Knowledge at Wharton: How does it help somebody who is trying to spread an innovation to understand the networks and how they influence people?
Assenova: That is a great question. When it comes to innovations with unknown value, like new technologies, what are the best communities to target and who are the best people to target for getting the word out and really promoting adoption? I think this research has a couple of key implications for an entrepreneur or practitioner. One of them is to really think about the barriers to adoption for this technology. Are those barriers relatively high or fairly low?
If somebody is developing a fairly simple app that they believe would be widely valuable and applicable, then targeting a high density and high asymmetry network where they are identifying the key influencer would be the way to spread it, and that would be the way to promote its very rapid diffusion.
Conversely, if somebody is developing a biomedical innovation that is difficult to understand and difficult to form an opinion about, then one might want to target a network that has lower density and lower asymmetry, such as a network among expert physicians who might be trained to use this technology and then talk to each other and rationally evaluate what the costs and the benefits of this technology are. In very practical terms, it just means it provides entrepreneurs a way of selecting the right audience and the right communities for diffusing their technologies.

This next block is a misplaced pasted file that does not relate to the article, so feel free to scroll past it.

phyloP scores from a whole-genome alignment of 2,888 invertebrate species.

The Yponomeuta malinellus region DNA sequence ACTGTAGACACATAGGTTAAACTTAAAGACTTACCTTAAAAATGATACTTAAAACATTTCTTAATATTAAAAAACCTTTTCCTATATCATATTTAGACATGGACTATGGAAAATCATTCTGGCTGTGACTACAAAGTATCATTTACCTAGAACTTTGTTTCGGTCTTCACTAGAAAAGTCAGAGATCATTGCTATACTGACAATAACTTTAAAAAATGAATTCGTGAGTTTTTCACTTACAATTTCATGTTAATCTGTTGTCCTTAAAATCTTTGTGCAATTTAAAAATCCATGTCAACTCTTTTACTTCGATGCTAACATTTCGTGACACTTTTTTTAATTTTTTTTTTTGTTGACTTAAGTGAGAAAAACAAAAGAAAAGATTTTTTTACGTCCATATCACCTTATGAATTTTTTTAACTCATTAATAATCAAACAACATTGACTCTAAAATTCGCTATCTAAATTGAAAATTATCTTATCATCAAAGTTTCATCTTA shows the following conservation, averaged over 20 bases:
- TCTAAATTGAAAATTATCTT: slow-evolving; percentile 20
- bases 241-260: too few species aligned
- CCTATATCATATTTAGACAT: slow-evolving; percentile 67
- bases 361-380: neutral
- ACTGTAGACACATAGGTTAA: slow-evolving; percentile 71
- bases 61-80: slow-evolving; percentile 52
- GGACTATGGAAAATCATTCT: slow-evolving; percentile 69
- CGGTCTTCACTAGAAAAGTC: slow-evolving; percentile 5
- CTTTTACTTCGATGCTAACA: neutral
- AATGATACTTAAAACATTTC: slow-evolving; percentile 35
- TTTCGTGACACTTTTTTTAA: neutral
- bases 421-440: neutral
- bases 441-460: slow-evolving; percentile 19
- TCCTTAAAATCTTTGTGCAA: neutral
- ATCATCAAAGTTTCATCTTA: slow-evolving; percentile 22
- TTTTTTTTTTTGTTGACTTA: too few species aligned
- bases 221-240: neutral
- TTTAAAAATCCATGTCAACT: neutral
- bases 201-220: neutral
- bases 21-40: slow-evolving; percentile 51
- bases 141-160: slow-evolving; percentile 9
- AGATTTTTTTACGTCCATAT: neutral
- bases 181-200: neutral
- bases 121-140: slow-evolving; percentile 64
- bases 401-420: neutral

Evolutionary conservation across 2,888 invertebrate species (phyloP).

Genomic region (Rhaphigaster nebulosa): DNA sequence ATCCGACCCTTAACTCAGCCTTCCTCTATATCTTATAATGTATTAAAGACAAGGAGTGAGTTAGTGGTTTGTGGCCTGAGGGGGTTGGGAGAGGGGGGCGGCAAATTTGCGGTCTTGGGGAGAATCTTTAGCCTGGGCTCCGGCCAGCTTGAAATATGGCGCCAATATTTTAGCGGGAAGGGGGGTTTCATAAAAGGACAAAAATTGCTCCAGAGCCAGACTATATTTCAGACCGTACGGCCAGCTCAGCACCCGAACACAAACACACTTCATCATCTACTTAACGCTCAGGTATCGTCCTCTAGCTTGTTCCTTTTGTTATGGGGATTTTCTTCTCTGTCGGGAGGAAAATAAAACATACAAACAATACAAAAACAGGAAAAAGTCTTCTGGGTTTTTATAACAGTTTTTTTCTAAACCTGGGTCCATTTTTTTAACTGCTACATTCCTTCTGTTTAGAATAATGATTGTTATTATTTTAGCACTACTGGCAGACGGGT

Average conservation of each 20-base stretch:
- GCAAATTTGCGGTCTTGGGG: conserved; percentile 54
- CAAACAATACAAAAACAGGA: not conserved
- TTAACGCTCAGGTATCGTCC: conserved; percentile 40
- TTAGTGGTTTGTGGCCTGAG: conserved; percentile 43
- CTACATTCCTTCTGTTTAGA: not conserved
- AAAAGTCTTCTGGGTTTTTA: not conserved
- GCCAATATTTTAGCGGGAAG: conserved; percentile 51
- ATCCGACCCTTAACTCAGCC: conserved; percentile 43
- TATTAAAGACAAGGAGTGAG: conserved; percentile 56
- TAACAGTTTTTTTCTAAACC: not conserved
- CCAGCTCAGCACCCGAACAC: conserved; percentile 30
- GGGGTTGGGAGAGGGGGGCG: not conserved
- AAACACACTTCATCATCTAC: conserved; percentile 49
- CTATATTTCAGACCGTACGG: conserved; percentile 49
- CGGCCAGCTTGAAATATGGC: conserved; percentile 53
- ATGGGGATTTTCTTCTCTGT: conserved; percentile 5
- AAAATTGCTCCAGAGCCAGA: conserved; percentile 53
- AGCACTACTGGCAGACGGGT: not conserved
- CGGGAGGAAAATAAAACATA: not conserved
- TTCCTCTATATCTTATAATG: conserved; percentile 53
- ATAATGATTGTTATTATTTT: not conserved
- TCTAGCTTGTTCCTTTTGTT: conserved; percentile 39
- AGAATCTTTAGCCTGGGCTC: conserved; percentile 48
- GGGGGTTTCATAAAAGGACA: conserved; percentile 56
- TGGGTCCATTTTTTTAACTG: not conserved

Knowledge at Wharton: You have to understand who your customers are or who they could be, correct?
Assenova: Exactly. And who are the key people who will be forming an opinion about the value of what you are proposing, and what is the best way of creating social contagion within the networks of people that they touch and that they communicate with. I think that is a key takeaway in understanding what it means for a specific technology in a specific community that somebody is trying to target.
Knowledge at Wharton: I would think understanding how they are going to communicate about the innovation is also important. Are they going to do it via online social networks? Is it going to be word of mouth? Is it going to be something else?
Assenova: This model is agnostic as to the mode of implementation. Certainly in these types of networks, the assumption is that the influence that people are getting is primarily through the evaluations of other people, and that matters. It’s not the kind of technology where it’s easy to just go on a website, read about it and make sense of it.
This is really where the complexity comes from. It is this need for social validation through other people in a network to understand that technology. But certainly when it comes to these evaluations, trying to understand how the structure of the networks shapes the formation of these opinions and whether people are forming a consensus that something is really valuable or not, is an important element of making it successful.
“The fact that you can diffuse an innovation more quickly and more broadly in a sparser network … calls into question the conventional wisdom around choosing key influencers.”
Knowledge at Wharton: Were you surprised by any of the findings?